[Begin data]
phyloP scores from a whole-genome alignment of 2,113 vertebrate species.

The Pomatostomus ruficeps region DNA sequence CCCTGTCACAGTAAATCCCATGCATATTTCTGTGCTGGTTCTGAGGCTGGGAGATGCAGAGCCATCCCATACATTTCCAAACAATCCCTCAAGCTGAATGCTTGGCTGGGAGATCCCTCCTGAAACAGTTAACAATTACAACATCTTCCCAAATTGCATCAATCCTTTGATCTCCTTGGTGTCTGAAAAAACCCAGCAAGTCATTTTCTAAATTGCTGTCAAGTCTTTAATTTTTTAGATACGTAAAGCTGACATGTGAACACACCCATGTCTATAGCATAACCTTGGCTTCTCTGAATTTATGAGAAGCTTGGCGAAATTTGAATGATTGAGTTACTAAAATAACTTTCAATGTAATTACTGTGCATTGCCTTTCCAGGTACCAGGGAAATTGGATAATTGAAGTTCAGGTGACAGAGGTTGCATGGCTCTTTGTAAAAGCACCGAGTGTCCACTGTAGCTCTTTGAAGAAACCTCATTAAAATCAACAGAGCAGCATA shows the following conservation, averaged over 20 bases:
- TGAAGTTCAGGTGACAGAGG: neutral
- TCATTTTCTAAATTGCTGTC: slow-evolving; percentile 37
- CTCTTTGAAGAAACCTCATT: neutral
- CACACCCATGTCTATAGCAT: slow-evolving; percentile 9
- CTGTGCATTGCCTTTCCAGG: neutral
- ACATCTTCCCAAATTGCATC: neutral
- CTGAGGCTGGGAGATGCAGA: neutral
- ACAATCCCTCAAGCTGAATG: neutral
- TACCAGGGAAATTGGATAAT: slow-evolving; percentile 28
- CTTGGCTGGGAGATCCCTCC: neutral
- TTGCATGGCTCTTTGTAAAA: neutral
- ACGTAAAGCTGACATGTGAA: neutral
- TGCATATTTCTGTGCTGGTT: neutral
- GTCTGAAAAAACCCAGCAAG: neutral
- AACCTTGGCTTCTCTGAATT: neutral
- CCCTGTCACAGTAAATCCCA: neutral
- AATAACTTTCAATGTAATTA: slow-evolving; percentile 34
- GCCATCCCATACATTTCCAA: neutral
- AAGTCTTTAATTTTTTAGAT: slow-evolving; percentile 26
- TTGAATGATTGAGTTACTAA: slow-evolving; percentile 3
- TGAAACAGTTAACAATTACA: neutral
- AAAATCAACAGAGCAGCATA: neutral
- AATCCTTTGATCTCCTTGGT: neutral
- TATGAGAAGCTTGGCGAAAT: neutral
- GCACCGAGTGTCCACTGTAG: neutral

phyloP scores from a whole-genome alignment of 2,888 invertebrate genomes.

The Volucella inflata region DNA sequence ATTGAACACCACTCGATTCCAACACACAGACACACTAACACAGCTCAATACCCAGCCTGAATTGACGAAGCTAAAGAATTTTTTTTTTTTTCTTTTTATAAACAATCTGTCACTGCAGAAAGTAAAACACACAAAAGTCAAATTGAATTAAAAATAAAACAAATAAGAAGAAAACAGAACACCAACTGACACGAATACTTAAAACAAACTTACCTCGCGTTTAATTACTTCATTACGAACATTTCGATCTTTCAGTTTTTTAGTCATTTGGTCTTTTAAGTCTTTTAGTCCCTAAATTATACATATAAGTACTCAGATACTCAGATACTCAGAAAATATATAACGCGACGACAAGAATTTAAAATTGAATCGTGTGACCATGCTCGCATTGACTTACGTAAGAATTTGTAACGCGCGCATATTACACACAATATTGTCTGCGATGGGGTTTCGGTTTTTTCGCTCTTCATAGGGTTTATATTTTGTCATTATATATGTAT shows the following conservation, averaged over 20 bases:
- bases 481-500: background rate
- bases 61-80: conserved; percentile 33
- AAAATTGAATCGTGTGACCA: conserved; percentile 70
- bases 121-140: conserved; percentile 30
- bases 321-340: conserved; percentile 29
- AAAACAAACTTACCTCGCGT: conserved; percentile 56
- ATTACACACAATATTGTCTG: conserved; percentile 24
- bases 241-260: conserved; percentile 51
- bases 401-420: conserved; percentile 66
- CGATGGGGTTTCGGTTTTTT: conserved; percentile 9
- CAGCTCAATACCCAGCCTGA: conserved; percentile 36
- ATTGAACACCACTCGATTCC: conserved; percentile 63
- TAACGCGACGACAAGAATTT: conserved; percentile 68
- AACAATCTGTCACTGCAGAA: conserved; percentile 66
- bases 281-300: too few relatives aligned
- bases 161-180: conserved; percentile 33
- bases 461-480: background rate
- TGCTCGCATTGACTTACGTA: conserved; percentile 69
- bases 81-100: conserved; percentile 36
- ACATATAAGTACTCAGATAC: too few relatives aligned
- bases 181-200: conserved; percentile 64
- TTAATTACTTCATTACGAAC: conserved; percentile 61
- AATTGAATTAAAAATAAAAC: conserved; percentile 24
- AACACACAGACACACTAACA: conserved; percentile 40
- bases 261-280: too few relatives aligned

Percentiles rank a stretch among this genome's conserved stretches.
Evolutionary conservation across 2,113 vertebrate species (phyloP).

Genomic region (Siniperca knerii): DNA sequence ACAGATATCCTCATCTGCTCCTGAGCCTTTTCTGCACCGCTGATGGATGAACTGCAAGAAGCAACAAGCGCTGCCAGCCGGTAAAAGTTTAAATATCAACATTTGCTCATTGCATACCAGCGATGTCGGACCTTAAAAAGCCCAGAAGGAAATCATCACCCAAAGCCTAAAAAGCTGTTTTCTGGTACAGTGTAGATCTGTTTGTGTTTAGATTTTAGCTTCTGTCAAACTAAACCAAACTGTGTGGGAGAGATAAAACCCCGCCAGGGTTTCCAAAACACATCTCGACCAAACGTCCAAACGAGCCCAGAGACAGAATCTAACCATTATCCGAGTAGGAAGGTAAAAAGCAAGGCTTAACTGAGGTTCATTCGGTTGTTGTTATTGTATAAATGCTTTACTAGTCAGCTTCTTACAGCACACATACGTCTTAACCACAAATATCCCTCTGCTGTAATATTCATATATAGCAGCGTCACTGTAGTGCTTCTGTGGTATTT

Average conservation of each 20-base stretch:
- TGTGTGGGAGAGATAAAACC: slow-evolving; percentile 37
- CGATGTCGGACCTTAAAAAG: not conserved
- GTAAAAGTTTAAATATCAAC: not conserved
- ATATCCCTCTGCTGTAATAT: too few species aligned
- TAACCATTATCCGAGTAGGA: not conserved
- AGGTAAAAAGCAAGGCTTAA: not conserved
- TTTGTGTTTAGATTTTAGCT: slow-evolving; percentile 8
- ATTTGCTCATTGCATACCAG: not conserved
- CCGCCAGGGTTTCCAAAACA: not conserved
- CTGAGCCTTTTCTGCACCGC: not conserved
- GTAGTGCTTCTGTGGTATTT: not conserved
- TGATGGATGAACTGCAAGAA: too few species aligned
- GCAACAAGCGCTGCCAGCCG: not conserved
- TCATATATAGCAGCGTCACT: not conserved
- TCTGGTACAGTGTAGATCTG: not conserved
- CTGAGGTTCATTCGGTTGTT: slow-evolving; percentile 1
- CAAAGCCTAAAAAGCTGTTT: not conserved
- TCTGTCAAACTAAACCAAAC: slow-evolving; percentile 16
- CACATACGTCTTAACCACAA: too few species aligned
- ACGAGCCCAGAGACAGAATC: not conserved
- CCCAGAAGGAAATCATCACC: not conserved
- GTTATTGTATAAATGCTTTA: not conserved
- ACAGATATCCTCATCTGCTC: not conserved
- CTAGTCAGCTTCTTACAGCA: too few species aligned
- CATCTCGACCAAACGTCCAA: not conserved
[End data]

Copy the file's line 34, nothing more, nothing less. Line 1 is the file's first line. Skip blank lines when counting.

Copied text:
- bases 321-340: conserved; percentile 29